Alongside his brother Pusha T, Gene “No Malice” Thornton embodied coke rap in its most glorious articulation. Together as Clipse, both MCs approached their rhymes like surgeons on the operating table, but now that No Malice has gone solo and turned to Christianity for his subject matter, we’d be remiss to not ask ourselves: What happened to that boy?
Chatter in the hip hop world has been consistent surrounding Kendrick Lamar since Monday night when Big Sean dropped uncleared Hall of Fame song “Control” featuring the Compton rapper and Jay Electronica. Not only did Kendrick refer to himself as the “king of New York” in his dense verse, but he also listed out a slew of rappers by name who he considers his peers. But what about the artists he left off?
In anticipation of K.Michelle’s debut album Rebellious Soul dropping tomorrow, we recently sat down with Love and Hip Hop Atlanta’s in-house singer to discuss her journey transitioning into music. As you’ll see in the clip above, K. discusses highly personal topics, exposing vulnerabilities that have contributed to her songwriting.
Hate to brag, but we’re kind of popular over here at VH1. Your favorite celebs are entertained by our show lineups, and A-list rappers weave us into their wordplay. But which VH1 references from hip hop are the most memorable?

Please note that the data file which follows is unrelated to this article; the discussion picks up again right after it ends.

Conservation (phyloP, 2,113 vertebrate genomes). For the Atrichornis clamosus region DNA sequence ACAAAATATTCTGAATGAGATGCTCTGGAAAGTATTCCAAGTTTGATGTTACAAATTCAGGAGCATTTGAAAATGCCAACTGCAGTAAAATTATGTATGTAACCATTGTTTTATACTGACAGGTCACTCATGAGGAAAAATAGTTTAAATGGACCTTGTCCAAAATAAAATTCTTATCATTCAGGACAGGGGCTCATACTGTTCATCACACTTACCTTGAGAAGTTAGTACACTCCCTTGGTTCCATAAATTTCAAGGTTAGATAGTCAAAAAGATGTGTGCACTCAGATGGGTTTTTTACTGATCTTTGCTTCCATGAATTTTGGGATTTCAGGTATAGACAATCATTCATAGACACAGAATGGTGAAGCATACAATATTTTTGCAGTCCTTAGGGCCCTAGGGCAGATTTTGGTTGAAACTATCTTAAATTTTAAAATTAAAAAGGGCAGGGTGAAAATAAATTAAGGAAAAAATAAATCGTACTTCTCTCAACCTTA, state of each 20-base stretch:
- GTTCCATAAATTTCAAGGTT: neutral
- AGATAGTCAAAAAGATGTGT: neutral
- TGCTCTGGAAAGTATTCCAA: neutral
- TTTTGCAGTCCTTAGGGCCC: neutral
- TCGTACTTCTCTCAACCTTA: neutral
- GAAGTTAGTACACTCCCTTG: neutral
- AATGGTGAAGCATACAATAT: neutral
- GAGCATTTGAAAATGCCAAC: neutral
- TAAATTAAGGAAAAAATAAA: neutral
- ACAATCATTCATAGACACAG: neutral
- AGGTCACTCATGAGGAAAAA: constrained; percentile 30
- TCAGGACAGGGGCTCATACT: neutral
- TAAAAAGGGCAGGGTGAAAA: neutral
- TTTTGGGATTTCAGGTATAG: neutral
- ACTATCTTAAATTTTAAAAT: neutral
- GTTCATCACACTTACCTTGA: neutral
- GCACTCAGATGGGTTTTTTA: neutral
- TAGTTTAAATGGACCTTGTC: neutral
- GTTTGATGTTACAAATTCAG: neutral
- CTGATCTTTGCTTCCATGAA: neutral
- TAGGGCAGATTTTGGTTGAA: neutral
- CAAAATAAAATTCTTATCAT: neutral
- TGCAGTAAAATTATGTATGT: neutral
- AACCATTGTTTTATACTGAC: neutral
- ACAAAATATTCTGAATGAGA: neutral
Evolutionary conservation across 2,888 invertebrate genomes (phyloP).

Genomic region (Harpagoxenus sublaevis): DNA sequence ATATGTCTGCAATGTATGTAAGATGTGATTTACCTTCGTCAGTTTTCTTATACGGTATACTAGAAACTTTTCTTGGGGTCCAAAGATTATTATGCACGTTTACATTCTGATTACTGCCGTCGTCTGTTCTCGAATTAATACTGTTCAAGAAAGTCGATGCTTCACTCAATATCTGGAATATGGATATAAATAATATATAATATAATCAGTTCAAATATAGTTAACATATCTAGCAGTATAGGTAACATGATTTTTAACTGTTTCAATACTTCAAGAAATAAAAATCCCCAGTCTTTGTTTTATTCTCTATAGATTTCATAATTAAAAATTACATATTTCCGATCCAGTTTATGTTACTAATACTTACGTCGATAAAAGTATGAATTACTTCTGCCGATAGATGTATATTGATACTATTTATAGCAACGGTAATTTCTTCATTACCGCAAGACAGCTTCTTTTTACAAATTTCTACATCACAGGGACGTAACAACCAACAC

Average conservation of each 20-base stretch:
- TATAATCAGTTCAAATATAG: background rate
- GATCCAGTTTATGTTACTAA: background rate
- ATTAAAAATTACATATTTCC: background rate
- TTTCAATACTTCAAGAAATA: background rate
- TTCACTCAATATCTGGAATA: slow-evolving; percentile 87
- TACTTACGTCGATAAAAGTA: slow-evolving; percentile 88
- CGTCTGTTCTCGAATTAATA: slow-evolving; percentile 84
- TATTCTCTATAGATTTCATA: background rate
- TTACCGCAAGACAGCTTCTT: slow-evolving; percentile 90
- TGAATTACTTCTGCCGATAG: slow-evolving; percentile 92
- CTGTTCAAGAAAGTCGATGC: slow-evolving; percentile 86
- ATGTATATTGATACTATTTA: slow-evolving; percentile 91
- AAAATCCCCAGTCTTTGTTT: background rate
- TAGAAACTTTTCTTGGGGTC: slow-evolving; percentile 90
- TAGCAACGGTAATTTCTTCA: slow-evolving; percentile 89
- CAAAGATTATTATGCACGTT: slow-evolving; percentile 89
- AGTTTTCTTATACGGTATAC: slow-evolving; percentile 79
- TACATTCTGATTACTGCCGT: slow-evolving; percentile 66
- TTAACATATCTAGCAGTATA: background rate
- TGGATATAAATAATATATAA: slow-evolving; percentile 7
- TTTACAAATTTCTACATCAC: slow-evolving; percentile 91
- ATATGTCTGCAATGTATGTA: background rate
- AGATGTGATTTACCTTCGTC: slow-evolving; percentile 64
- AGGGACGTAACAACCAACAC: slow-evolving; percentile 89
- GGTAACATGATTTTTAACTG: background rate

Plane crashes. Substance abuse. Gun violence. All 15 of the artists on this list of musicians, rappers, and singers were taken at a flourishing point in their careers, and devoted fans continue to mourn their loss.
Jay Z’s “Picasso Baby: A Performance Art Film” premiered on HBO last night after the rapper-turned-entrepreneur caught up with the big homie Bill Maher during Real Time. Between the celeb cameos and impromptu connections that Jay made with his captive audience members at the film’s taping, it’s definitely worth the almost 11 minutes of your life to take in. Here’s why.
Yesterday, we brought you the first installment of VH1 Album-Versaries: The Low End Theory at 20, reflecting on A Tribe Called Quest’s ground-breaking second album. Before VH1 Rock Doc Beats, Rhymes & Life airs tonight at 10p ET on VH1, dive into the second half of the group’s first joint-interview in 14 years and see what they had to say about what it was like making the film two decades later.
In celebration of A Tribe Called Quest’s VH1 Rock Doc Beats, Rhymes & Life hitting VH1 air tomorrow night at 10p ET, we’re unearthing VH1 Album-Versaries: our tribute to the group’s Low End Theory album turning 20 in 2011. In the pages below, revisit commentary from Sway and Nelson George and immerse yourself in Tribe’s first joint-interview in 14 years – one that was conducted just as the Michael Rapaport doc was hitting theaters.